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  1. Masked Mole

    Masked Mole Contributing Member

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    How Often Do you Use Horror?

    Discussion in 'General Writing' started by Masked Mole, May 15, 2015.

    How often do you horror or scary aspects in your plot twists? Are you a horror genre writer, or someone who uses terror often? Feel free to share your best usage of chilling material.
    I personally use it fairly rarely. I guess I mainly prefer to use "weird" plot devices rather than pure horror. I have the utmost respect for authors that use it effectively yet avoid the cheap feeling that can come with it. Those writers are fascinating to me.
     
  2. EdFromNY

    EdFromNY Hope to improve with age Supporter Contributor

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    Not ever.
     
  3. Commandante Lemming

    Commandante Lemming Contributing Member Contributor

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    I try to keep my stuff realistic, I'm not into scary stories at all, and I really don't like unnecessary violence or death - so genre "horror" elements are not something I use.

    That said, precisely BECAUSE I'm so appalled by senseless violence, the few times I do use it can be pretty ugly - for emotional effect. For instance I had one character who was an eyewitness to the murder of a rapper. I had her sitting right next to him when it happened, and then talked about the pink globs of splattered flesh dripping down the wall (although I'm probably going to have to cut that because everyone who reads that scene thinks it's gross and overly graphic). For me it's not trying to scare people so much as I'm trying to get across how sick and wrong the whole situation is by not idealizing or whitewashing it. Violence without need is always bad, so I show it as bad.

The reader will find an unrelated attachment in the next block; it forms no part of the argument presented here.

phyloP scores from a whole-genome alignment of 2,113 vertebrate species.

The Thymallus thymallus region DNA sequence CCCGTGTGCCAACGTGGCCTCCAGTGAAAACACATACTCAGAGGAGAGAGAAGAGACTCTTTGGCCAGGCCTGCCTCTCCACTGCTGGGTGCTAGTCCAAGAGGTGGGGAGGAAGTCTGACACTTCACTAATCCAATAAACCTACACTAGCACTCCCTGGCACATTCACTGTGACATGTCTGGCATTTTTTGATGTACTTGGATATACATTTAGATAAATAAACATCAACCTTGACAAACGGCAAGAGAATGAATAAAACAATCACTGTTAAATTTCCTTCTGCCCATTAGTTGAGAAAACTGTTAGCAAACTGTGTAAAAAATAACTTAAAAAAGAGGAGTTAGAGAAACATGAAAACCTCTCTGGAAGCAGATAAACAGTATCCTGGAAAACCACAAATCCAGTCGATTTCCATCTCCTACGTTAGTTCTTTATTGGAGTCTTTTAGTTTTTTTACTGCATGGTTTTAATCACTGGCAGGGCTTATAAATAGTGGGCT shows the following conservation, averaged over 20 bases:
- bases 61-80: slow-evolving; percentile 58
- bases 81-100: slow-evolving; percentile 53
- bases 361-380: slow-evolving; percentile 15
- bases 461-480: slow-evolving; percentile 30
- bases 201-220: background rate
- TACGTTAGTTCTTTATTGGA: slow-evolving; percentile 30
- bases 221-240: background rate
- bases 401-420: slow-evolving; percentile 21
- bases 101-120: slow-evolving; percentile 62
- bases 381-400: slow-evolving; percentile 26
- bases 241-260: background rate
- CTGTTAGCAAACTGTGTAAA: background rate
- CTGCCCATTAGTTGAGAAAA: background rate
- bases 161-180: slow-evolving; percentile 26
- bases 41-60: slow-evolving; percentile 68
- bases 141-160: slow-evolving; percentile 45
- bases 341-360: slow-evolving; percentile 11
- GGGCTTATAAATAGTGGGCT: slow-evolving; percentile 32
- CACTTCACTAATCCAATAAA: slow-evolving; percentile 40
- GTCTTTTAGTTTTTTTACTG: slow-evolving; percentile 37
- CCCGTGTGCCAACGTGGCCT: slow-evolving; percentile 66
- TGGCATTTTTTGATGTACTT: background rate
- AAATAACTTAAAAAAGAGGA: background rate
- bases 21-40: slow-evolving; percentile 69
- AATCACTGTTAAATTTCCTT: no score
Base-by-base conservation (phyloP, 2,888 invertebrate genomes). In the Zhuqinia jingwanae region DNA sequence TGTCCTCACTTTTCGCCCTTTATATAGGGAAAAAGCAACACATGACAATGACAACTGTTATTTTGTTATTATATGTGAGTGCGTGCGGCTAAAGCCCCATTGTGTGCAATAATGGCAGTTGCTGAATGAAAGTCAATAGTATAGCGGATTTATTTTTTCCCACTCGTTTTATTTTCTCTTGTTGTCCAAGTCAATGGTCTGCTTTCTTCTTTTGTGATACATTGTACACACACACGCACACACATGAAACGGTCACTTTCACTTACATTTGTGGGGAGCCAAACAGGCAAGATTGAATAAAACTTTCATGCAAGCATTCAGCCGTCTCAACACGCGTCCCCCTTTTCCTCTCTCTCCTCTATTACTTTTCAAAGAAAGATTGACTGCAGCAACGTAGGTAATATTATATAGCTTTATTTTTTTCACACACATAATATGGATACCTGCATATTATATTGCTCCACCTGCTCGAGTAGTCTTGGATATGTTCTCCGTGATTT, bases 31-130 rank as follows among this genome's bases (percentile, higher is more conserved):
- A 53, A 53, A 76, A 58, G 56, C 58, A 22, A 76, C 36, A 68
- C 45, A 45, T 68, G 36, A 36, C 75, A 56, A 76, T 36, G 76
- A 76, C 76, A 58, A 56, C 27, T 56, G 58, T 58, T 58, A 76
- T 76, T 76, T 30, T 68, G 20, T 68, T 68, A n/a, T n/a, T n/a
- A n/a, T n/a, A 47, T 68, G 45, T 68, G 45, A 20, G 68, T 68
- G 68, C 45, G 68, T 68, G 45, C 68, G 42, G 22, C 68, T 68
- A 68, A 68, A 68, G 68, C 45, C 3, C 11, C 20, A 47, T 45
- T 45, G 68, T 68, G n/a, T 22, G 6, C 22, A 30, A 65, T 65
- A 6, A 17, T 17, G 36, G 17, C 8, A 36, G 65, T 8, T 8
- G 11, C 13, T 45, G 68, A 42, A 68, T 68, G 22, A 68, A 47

4. ZabetTheRabbit

    ZabetTheRabbit New Member

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    Sometimes. It depends on the story, I suppose. Usually when I do it though it's not physical or gory, but more mental and emotional. I use it when I want to build up that sense of dread and suspense, and to clue people in that all is right in the world. Like anything, if it's done right it can be great.
     
  5. peachalulu

    peachalulu Contributing Member Reviewer Contributor

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    Depends I have a noir-ish story and the villain has done some pretty horrible things but I don't exploit the scenes with a lot of graphic detail. I try to let the bareness of the action speak for itself.
    And when I do write horror I like psychological horror best. What's going on in someone's mind.

    I'm not interested in writing gruesome violence. It's like any kind of violence too much and it loses it's impact.
     
  6. KaTrian

    KaTrian A foolish little beast. Staff Supporter Contributor